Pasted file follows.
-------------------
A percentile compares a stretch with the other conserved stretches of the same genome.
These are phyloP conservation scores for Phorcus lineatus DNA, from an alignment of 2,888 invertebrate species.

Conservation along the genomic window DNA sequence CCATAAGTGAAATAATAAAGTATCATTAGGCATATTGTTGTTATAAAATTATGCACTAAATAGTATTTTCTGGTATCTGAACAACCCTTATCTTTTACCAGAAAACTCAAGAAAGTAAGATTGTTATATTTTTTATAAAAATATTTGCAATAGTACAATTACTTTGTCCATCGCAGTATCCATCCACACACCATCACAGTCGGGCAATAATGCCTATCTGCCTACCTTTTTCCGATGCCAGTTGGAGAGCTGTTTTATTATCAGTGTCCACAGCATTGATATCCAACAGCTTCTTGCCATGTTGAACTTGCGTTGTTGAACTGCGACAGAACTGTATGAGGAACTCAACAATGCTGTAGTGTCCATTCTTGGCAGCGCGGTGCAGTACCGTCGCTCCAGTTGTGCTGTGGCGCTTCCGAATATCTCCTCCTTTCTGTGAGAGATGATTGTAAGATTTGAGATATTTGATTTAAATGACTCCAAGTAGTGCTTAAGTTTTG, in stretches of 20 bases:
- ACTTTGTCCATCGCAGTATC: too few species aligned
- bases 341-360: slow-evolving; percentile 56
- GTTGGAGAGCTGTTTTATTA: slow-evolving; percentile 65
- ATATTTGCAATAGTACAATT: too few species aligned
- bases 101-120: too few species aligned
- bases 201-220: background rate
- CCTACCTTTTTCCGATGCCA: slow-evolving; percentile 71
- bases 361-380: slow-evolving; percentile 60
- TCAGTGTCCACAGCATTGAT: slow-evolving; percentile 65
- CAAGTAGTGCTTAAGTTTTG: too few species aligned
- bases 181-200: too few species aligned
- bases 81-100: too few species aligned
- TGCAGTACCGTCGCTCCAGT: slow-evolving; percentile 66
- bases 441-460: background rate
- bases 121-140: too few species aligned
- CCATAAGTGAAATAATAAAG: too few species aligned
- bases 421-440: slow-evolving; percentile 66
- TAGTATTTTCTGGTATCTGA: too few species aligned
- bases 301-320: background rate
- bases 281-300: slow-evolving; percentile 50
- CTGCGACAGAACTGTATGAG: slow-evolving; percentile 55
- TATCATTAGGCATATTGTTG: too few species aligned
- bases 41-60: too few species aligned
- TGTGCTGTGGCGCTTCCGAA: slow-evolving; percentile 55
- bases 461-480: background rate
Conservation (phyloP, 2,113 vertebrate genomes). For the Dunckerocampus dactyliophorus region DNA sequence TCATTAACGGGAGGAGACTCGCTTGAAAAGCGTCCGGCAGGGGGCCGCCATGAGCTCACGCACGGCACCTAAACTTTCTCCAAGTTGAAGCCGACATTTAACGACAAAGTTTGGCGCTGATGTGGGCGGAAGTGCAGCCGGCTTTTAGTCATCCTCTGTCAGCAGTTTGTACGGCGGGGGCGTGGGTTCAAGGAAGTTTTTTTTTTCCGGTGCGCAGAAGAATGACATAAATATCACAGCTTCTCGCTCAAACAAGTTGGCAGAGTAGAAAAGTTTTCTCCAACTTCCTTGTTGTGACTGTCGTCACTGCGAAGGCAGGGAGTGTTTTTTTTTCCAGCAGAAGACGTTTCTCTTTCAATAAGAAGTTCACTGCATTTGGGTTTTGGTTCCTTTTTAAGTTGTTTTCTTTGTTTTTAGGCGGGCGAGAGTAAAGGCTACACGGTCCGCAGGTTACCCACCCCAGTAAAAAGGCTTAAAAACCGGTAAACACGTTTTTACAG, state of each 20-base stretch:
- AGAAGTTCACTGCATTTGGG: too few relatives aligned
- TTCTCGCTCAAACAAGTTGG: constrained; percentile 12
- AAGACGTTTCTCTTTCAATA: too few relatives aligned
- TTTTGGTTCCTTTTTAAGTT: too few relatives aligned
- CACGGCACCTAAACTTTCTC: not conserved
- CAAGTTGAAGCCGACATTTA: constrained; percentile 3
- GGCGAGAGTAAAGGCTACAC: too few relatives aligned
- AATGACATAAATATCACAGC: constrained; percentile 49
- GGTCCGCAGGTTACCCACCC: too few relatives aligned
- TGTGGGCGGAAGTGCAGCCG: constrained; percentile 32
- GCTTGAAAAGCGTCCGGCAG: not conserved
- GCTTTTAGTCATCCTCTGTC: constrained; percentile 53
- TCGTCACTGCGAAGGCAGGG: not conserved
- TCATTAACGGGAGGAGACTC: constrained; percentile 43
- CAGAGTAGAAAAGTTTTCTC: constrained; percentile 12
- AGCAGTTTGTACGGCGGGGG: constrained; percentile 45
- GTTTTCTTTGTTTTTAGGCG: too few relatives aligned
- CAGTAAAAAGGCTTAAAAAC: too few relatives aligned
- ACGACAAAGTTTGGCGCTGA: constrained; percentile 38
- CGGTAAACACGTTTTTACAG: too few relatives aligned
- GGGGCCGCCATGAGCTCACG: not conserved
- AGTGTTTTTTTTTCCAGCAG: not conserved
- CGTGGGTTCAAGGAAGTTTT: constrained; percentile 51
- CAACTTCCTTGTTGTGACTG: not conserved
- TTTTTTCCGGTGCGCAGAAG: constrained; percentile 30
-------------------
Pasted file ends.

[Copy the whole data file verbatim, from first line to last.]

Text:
A percentile compares a stretch with the other conserved stretches of the same genome.
These are phyloP conservation scores for Phorcus lineatus DNA, from an alignment of 2,888 invertebrate species.

Conservation along the genomic window DNA sequence CCATAAGTGAAATAATAAAGTATCATTAGGCATATTGTTGTTATAAAATTATGCACTAAATAGTATTTTCTGGTATCTGAACAACCCTTATCTTTTACCAGAAAACTCAAGAAAGTAAGATTGTTATATTTTTTATAAAAATATTTGCAATAGTACAATTACTTTGTCCATCGCAGTATCCATCCACACACCATCACAGTCGGGCAATAATGCCTATCTGCCTACCTTTTTCCGATGCCAGTTGGAGAGCTGTTTTATTATCAGTGTCCACAGCATTGATATCCAACAGCTTCTTGCCATGTTGAACTTGCGTTGTTGAACTGCGACAGAACTGTATGAGGAACTCAACAATGCTGTAGTGTCCATTCTTGGCAGCGCGGTGCAGTACCGTCGCTCCAGTTGTGCTGTGGCGCTTCCGAATATCTCCTCCTTTCTGTGAGAGATGATTGTAAGATTTGAGATATTTGATTTAAATGACTCCAAGTAGTGCTTAAGTTTTG, in stretches of 20 bases:
- ACTTTGTCCATCGCAGTATC: too few species aligned
- bases 341-360: slow-evolving; percentile 56
- GTTGGAGAGCTGTTTTATTA: slow-evolving; percentile 65
- ATATTTGCAATAGTACAATT: too few species aligned
- bases 101-120: too few species aligned
- bases 201-220: background rate
- CCTACCTTTTTCCGATGCCA: slow-evolving; percentile 71
- bases 361-380: slow-evolving; percentile 60
- TCAGTGTCCACAGCATTGAT: slow-evolving; percentile 65
- CAAGTAGTGCTTAAGTTTTG: too few species aligned
- bases 181-200: too few species aligned
- bases 81-100: too few species aligned
- TGCAGTACCGTCGCTCCAGT: slow-evolving; percentile 66
- bases 441-460: background rate
- bases 121-140: too few species aligned
- CCATAAGTGAAATAATAAAG: too few species aligned
- bases 421-440: slow-evolving; percentile 66
- TAGTATTTTCTGGTATCTGA: too few species aligned
- bases 301-320: background rate
- bases 281-300: slow-evolving; percentile 50
- CTGCGACAGAACTGTATGAG: slow-evolving; percentile 55
- TATCATTAGGCATATTGTTG: too few species aligned
- bases 41-60: too few species aligned
- TGTGCTGTGGCGCTTCCGAA: slow-evolving; percentile 55
- bases 461-480: background rate
Conservation (phyloP, 2,113 vertebrate genomes). For the Dunckerocampus dactyliophorus region DNA sequence TCATTAACGGGAGGAGACTCGCTTGAAAAGCGTCCGGCAGGGGGCCGCCATGAGCTCACGCACGGCACCTAAACTTTCTCCAAGTTGAAGCCGACATTTAACGACAAAGTTTGGCGCTGATGTGGGCGGAAGTGCAGCCGGCTTTTAGTCATCCTCTGTCAGCAGTTTGTACGGCGGGGGCGTGGGTTCAAGGAAGTTTTTTTTTTCCGGTGCGCAGAAGAATGACATAAATATCACAGCTTCTCGCTCAAACAAGTTGGCAGAGTAGAAAAGTTTTCTCCAACTTCCTTGTTGTGACTGTCGTCACTGCGAAGGCAGGGAGTGTTTTTTTTTCCAGCAGAAGACGTTTCTCTTTCAATAAGAAGTTCACTGCATTTGGGTTTTGGTTCCTTTTTAAGTTGTTTTCTTTGTTTTTAGGCGGGCGAGAGTAAAGGCTACACGGTCCGCAGGTTACCCACCCCAGTAAAAAGGCTTAAAAACCGGTAAACACGTTTTTACAG, state of each 20-base stretch:
- AGAAGTTCACTGCATTTGGG: too few relatives aligned
- TTCTCGCTCAAACAAGTTGG: constrained; percentile 12
- AAGACGTTTCTCTTTCAATA: too few relatives aligned
- TTTTGGTTCCTTTTTAAGTT: too few relatives aligned
- CACGGCACCTAAACTTTCTC: not conserved
- CAAGTTGAAGCCGACATTTA: constrained; percentile 3
- GGCGAGAGTAAAGGCTACAC: too few relatives aligned
- AATGACATAAATATCACAGC: constrained; percentile 49
- GGTCCGCAGGTTACCCACCC: too few relatives aligned
- TGTGGGCGGAAGTGCAGCCG: constrained; percentile 32
- GCTTGAAAAGCGTCCGGCAG: not conserved
- GCTTTTAGTCATCCTCTGTC: constrained; percentile 53
- TCGTCACTGCGAAGGCAGGG: not conserved
- TCATTAACGGGAGGAGACTC: constrained; percentile 43
- CAGAGTAGAAAAGTTTTCTC: constrained; percentile 12
- AGCAGTTTGTACGGCGGGGG: constrained; percentile 45
- GTTTTCTTTGTTTTTAGGCG: too few relatives aligned
- CAGTAAAAAGGCTTAAAAAC: too few relatives aligned
- ACGACAAAGTTTGGCGCTGA: constrained; percentile 38
- CGGTAAACACGTTTTTACAG: too few relatives aligned
- GGGGCCGCCATGAGCTCACG: not conserved
- AGTGTTTTTTTTTCCAGCAG: not conserved
- CGTGGGTTCAAGGAAGTTTT: constrained; percentile 51
- CAACTTCCTTGTTGTGACTG: not conserved
- TTTTTTCCGGTGCGCAGAAG: constrained; percentile 30